A new Congress grapples with a familiar foe – the ‘debt ceiling’. While concern is warranted, past instances have delivered relatively muted responses from markets, largely because resolutions have ultimately been achieved before stop-gap resources were exhausted.
Whether or not this time is different will depend upon the progress of the upcoming political deliberations and investor perceptions of the potential for resolution in advance of the estimated deadline.
2023 Debt Ceiling
- The debt limit signifies the maximum amount the U.S. government can borrow. The current limit is $31.4 trillion. The debt limit has been in place since 1917. It has been raised or suspended 102 times.
- The U.S. reached the current debt limit in January of this year, at which point the U.S. Treasury initiated a series of established steps, known as the “extraordinary measures,” that allows the government to continue borrowing money to meet its obligations.
- Should those measures be exhausted before a new debt limit is passed by Congress, the government would be forced to delay making payments for some activities, default on its debt obligations, or both.
- When the Treasury will run out of funds is not entirely clear. Analyst estimates vary from June to August.
- The latest Congressional Budget Office (CBO) projection notes that the final date will be determined by tax revenues the IRS receives in April. Should those revenues decline significantly from CBO’s estimates, “the extraordinary measures could be exhausted sooner, and Treasury could run out of funds before July,” CBO director Phillip Swagel said in a statement in February.
Historical Market Impact
- U.S. stock-market performance around 14 government shutdowns since 1980, as well as debt-limit fiascoes in 2011 and 2013, has shown no major consistent reaction to the political turmoil related to the debt ceiling.
- Returns of other asset classes have been mixed. Not pictured in the chart below (due to scale) are shorter-term U.S. treasuries, like the 3-month treasury bill which saw yields skyrocket up 800% in 2011 and 900% in 2013 as fears over missed repayments soared.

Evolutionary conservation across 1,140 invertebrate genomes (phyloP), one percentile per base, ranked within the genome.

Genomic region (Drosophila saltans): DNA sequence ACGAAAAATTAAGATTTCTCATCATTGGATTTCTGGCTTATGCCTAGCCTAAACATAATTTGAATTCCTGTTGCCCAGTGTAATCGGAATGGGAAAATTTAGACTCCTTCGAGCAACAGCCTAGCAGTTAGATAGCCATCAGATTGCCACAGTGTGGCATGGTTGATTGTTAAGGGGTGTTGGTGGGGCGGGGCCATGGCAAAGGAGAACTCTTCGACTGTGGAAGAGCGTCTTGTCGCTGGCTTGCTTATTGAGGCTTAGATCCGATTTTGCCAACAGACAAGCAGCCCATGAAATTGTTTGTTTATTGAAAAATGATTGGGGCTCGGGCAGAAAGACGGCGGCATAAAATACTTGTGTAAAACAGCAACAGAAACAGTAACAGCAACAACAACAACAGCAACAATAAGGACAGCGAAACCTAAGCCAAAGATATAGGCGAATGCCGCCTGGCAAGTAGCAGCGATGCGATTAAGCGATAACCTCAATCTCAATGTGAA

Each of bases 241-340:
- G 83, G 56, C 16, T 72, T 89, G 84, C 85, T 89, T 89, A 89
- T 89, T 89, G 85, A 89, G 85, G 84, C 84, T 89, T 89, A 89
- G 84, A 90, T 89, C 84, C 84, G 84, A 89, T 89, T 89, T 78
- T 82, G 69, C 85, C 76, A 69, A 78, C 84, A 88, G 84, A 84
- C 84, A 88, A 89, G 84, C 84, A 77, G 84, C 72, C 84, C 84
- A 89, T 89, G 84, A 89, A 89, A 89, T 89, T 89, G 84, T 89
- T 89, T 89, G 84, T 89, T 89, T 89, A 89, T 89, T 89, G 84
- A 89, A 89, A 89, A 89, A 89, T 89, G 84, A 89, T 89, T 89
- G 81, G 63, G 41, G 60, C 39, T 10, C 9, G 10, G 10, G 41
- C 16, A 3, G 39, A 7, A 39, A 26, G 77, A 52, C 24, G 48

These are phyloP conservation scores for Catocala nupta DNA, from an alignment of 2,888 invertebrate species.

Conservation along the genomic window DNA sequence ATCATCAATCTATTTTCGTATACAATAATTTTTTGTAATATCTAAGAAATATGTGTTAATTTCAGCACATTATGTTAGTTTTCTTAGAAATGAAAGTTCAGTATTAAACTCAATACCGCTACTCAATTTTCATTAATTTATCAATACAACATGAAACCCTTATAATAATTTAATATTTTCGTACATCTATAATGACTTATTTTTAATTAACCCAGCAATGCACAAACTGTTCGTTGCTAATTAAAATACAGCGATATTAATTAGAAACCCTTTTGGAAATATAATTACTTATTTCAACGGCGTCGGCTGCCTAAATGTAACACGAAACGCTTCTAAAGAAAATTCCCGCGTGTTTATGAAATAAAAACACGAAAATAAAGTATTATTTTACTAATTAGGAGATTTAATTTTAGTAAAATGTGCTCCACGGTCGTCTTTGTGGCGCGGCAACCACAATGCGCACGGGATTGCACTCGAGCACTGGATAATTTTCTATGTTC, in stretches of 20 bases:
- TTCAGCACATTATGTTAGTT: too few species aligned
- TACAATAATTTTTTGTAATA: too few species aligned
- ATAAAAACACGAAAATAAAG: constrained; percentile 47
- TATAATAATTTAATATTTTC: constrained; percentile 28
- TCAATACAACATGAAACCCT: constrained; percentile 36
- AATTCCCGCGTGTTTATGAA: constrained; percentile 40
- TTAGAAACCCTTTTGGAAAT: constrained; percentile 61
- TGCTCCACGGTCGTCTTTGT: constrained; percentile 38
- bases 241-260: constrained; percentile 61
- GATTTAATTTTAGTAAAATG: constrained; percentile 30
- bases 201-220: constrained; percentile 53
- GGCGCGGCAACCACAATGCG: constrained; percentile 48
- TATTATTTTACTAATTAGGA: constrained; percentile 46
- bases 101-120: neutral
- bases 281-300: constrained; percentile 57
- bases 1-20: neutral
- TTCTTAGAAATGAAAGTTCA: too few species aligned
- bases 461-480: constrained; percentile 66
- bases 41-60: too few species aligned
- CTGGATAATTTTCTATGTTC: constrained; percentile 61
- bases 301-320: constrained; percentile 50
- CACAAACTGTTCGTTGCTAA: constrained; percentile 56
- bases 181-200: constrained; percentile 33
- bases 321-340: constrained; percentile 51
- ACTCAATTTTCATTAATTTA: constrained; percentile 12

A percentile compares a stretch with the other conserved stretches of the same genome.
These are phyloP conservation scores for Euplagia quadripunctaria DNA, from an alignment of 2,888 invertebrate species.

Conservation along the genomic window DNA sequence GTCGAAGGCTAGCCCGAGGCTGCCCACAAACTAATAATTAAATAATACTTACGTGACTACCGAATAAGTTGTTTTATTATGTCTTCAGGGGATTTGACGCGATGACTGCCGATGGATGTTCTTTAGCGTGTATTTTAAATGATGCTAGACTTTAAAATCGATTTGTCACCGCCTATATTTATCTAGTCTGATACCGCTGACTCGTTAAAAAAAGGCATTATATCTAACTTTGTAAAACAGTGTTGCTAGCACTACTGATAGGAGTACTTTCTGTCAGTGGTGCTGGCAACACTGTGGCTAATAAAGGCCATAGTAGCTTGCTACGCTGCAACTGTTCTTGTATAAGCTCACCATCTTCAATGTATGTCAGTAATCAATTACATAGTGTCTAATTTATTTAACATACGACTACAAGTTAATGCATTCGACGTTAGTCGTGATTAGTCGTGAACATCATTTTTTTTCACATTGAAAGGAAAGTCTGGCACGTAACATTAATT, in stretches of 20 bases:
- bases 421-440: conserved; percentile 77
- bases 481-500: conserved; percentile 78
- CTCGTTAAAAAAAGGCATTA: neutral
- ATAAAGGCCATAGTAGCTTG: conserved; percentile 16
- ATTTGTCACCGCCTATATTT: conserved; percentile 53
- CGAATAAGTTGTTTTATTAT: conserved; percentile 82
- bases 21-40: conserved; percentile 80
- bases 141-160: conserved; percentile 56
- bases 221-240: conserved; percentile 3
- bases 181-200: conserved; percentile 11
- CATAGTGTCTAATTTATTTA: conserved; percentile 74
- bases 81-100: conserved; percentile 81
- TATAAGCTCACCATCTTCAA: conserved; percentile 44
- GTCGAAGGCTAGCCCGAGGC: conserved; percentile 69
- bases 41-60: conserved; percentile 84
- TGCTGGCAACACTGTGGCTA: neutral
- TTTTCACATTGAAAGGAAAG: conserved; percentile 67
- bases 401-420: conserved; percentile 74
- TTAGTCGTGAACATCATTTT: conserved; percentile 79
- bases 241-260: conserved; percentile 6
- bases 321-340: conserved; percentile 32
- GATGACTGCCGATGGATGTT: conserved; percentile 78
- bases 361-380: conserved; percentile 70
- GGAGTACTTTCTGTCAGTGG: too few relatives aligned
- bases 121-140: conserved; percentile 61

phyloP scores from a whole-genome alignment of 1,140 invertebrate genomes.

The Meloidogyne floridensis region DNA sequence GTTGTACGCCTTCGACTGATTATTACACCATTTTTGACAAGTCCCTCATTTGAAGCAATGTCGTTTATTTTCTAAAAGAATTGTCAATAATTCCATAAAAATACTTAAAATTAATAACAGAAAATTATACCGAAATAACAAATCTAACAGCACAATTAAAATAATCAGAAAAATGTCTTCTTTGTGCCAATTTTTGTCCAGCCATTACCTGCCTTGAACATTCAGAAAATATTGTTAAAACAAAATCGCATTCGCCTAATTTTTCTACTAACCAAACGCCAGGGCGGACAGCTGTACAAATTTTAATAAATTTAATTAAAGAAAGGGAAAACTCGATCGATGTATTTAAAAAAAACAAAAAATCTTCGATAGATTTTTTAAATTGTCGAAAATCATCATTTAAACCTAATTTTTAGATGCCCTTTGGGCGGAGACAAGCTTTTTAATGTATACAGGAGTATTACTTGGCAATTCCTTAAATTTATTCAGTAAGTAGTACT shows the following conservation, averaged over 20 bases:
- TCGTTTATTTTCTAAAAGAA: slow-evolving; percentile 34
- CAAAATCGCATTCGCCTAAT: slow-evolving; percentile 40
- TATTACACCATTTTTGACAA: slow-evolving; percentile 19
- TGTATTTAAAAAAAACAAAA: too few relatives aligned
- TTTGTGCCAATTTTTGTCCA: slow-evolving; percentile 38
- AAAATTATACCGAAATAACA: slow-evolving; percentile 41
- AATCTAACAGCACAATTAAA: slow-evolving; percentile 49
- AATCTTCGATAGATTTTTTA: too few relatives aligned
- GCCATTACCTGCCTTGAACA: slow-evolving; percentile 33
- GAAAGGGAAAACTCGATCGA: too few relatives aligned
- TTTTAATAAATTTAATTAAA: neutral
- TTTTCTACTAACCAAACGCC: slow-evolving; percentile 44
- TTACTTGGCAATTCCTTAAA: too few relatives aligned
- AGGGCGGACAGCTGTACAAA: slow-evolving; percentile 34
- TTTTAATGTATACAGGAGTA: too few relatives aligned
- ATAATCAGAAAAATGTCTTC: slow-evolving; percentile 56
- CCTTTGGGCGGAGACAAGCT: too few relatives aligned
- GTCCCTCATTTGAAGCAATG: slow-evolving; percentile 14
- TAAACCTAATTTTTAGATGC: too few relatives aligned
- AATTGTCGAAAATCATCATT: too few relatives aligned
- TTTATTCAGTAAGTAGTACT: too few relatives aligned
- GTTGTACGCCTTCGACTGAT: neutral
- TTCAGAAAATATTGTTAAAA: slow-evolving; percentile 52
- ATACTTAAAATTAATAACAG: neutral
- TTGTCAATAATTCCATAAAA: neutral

- Unless Congress raises or suspends the debt limit, the federal government will lack the cash to pay all its obligations. How damaging this scenario would be depends on how long the situation lasts, how it is managed, and the extent to which investors alter their views about the safety of U.S. Treasuries.
- In October 2013, the Federal Reserve simulated the effects of a binding debt ceiling that lasted one month—during which time Treasury would continue to make all interest payments. It estimated that such an impasse would lead to the following:
- 80 basis point increase in 10-year Treasury yields
- 30% decline in stock prices,
- 10% drop in the value of the dollar
- Mild two-quarter recession, leading to an increase in the unemployment rate of 1.25 percentage points and 1.7 percentage points over the following two years. Such an increase in the unemployment rate today would mean the loss of 2 million jobs in 2022 and 2.7 million jobs in 2023.
The consequences of a failed resolution to the debt ceiling battle are significant enough to compel an agreement in advance of the Summer 2023 deadline. As the deadline approaches, market concern and potential volatility are likely to elevate. Whether this precipitates something worse than what we have seen in previous debt ceiling battles will depend upon the degree of confidence market participants have in a timely political resolution.